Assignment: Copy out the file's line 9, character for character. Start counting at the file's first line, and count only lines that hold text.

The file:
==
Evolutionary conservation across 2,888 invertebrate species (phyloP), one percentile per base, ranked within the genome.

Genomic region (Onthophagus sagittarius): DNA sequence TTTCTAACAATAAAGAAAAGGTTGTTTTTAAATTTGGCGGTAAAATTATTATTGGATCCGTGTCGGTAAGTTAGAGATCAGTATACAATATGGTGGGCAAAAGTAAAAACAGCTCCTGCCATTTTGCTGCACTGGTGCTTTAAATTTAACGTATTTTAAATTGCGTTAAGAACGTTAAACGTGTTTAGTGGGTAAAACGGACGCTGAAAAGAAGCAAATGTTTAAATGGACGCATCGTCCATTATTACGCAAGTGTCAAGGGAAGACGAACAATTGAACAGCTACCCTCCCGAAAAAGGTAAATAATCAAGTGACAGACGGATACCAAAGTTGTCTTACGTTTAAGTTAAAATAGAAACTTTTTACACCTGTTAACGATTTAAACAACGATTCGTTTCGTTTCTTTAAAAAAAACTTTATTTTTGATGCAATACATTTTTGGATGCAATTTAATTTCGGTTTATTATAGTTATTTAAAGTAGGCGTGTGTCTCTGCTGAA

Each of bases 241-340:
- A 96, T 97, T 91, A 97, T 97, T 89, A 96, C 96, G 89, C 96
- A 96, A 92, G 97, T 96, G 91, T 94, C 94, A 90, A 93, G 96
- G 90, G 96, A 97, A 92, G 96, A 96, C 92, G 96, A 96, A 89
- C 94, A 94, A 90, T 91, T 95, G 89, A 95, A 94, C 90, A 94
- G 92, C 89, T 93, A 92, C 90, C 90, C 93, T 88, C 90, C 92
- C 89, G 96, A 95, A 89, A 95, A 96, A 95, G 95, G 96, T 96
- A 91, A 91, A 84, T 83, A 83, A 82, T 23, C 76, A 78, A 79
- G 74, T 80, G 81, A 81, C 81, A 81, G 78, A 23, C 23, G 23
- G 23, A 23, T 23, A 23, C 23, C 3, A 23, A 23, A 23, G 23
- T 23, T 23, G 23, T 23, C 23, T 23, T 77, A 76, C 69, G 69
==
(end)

- C 89, G 96, A 95, A 89, A 95, A 96, A 95, G 95, G 96, T 96